Solemnity of Pentecost, Year B – Sunday, May 24, 2015
Christian theology of the Holy Spirit is rooted in Judaism. The term Spirit translates the Hebrew word (ruah) and even in the pronunciation of it we detect God’s wind and breath. The wind of God, the breath of God, the presence of God are all ways of referring to God’s presence.
The expression “Holy Spirit” was used only seven times in the Old Testament, whereas the terms “Spirit of God” or “Spirit of the Lord” occurs 67 times in the Hebrew Scriptures. In the very first line of the book of Genesis 1:1, God’s Spirit was gently hovering over the primordial waters waiting for the opportune moment of drawing order from that chaos.
Jesus, himself, uses the sensory image of the wind in the mysterious, nocturnal conversation with Nicodemus when he talks about the Spirit as the wind that blows where it wills [cf. John 3]. This, then, is the Spirit’s first function in the Scriptures: to be the mysterious presence of God in history, not reducible to human or earthly logic.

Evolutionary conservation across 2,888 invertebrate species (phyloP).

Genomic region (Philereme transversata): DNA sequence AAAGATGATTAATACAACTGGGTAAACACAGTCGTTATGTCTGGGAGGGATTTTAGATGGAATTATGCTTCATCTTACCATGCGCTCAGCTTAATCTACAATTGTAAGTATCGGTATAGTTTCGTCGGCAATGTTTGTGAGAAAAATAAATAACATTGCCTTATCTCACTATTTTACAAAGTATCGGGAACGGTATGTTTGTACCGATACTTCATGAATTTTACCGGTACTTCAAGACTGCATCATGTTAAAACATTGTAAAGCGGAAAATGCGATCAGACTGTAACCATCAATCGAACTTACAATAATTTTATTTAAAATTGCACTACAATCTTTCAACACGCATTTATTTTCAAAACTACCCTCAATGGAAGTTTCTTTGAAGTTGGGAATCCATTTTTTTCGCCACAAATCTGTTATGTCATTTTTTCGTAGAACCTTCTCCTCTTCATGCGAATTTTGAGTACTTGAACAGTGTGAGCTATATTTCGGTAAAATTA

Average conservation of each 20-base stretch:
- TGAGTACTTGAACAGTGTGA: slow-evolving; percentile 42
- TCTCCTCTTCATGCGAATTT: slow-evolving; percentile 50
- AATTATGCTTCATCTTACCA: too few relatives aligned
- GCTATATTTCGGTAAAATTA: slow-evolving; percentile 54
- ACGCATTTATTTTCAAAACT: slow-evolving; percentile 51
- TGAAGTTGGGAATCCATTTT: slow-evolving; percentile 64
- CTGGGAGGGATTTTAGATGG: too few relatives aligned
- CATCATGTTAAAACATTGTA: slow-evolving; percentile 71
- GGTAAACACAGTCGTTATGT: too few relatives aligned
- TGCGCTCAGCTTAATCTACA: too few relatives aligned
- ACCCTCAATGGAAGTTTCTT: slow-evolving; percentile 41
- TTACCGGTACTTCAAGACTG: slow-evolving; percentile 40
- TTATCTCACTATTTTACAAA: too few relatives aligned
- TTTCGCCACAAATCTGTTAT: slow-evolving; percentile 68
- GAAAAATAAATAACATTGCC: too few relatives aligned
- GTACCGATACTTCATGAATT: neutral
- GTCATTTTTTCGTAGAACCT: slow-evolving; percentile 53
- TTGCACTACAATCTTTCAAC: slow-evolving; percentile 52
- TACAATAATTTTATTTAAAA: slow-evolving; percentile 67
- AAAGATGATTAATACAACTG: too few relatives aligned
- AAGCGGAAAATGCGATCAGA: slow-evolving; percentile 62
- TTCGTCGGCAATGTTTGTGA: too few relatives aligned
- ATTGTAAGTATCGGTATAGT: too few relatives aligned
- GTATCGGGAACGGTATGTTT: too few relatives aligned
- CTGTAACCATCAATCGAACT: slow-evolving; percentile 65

The second function of the Spirit in the Old Testament is that of putting things in order. The Genesis creation account [Chapter 1] reveals a descending Spirit upon this formless world and its descent produces the miracle of creation, the transformation of chaos into cosmos, of disorder, into order, of anonymity into community.
The third function of the Spirit in the Old Testament is life-giver. In Genesis 2:7, we read: “The Lord God formed man from the dust of the ground and breathed into his nostrils the Spirit, the breath of life and man became a living being. As a result of this divine breath, the human creature is transformed into a living being, no longer to be simply a creature but a partner made in the image and likeness of God, with whom and to whom God speaks and confides responsibility for the world.”
The fourth function of the Holy Spirit is guide. We read in Isaiah 11: “The Spirit of the Lord shall rest upon him, the spirit of wisdom and understanding, the spirit of counsel and might, the spirit of knowledge and fear of the Lord.” The fear of the Lord is not something that terrorizes people but could be understood as our ability to say “wow,” “awesome” before God’s handiwork and God’s creation.